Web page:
The agent Atglistatin can reduce the level of fatty acid in the blood. Funded by the Austrian Research Promotion Agency, researchers at the University of Graz and TU Graz want to further develop the agent into a medicine to treat metabolic disorders.
In the framework the new "Research Studio" the Graz based scientists intend to further develop the agent Atglistatin for use on humans and to patent it.
Worldwide, some 1.9 billion persons are overweight. 75 per cent of them suffer from a non-alcohol related fatty liver, and 400 million have type II diabetes. The illnesses are caused by a raised fatty acid level in the blood. The agent Atglistatin has been shown to reduce this, as a Graz research group of the University of Graz and TU Graz has recently found out. Researchers Rudolf Zechner and Robert Zimmermann, both from the University of Graz, and Rolf Breinbauer, from TU Graz, were able to produce Atglistatin synthetically. They published their results in the renowned journal Nature Communications in March 2017. They’ve been investigating the origin of metabolic disorders associated with obesity for years.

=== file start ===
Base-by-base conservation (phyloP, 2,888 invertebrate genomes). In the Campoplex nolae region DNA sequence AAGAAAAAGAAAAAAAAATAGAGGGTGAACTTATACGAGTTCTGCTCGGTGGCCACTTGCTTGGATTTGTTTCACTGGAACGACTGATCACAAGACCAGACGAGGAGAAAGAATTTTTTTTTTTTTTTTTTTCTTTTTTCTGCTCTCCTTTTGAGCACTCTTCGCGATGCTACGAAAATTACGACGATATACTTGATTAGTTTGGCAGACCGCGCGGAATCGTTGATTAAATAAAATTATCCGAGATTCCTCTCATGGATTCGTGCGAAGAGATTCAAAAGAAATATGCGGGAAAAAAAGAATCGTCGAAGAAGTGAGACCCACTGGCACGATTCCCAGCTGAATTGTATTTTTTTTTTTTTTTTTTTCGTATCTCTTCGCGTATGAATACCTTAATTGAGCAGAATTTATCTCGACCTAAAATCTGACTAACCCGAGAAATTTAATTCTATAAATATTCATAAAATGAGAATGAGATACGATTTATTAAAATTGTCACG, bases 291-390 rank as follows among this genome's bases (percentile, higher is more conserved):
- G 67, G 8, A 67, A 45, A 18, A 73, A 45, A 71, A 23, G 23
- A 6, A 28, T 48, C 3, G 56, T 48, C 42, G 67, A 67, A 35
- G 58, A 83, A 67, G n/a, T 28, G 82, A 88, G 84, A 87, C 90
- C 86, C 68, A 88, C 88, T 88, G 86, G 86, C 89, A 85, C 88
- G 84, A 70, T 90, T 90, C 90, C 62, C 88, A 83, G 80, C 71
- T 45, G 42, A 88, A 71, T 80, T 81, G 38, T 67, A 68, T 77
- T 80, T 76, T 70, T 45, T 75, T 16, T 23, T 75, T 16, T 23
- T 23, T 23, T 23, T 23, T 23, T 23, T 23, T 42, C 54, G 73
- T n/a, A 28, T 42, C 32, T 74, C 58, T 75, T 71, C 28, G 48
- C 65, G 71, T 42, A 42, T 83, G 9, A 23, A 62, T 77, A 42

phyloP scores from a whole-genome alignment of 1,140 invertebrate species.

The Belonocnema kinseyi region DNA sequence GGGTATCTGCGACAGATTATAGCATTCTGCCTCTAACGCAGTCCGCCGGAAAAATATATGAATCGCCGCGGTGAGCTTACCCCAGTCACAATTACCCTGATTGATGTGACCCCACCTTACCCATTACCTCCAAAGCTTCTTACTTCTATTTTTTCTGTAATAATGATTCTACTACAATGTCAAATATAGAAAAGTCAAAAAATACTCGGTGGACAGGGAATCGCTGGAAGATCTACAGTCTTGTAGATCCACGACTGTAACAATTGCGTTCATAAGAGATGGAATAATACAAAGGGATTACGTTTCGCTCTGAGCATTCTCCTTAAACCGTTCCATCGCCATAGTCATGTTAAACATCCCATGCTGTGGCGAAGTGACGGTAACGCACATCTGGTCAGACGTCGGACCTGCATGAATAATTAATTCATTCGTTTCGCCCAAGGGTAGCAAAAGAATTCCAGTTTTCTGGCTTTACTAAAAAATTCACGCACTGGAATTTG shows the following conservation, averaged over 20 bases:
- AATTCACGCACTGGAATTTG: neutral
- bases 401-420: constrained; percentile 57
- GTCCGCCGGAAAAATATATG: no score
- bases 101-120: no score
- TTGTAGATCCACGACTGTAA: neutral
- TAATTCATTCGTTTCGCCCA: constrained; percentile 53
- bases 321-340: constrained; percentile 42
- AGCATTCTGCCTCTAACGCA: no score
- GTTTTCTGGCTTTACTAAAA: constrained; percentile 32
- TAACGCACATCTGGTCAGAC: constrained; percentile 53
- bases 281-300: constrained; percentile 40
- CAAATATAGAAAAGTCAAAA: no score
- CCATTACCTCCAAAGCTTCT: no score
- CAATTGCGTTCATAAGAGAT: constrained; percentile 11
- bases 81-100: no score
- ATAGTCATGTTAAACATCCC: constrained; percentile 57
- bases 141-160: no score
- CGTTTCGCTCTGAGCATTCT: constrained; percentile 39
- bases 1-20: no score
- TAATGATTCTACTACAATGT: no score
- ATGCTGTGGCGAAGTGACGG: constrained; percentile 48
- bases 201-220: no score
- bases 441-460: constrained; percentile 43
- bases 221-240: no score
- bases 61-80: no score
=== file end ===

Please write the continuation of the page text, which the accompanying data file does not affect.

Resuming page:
From agent to medicine
Now this basic research is to be made fit for the market. In the next two years a spin-off company will be developed at the University of Graz and TU Graz for the purposes of “Preclinical development of small molecule inhibitors targeting human adipose triglyceride lipase”. In the framework of this, it is intended to further develop the agent Atglistatin for use on humans and to patent it. The final aim is to bring to market an effective medicine for illnesses such as fatty liver or diabetes type II. The spin-off is being funded by the Austrian Research Promotion Agency to the amount of 1.2 million euros in the form of a “research studio”. In Austria, research studios are research units which are docked onto institutions such as universities. This year, 46 were applied for but only 11 have been approved. The research studio should start work on metabolic disorders on 1st May 2017.
The founding of this spin-off is not only a further example of the successful NAWI cooperation between the University of Graz and TU Graz in the natural sciences, but also shows how basic research can lead to the formation of a high-tech company.
Michael FREIDL Dipl.-Ing. (FH), MA Office of Research Management and Service University of Graz Email: firstname.lastname@example.org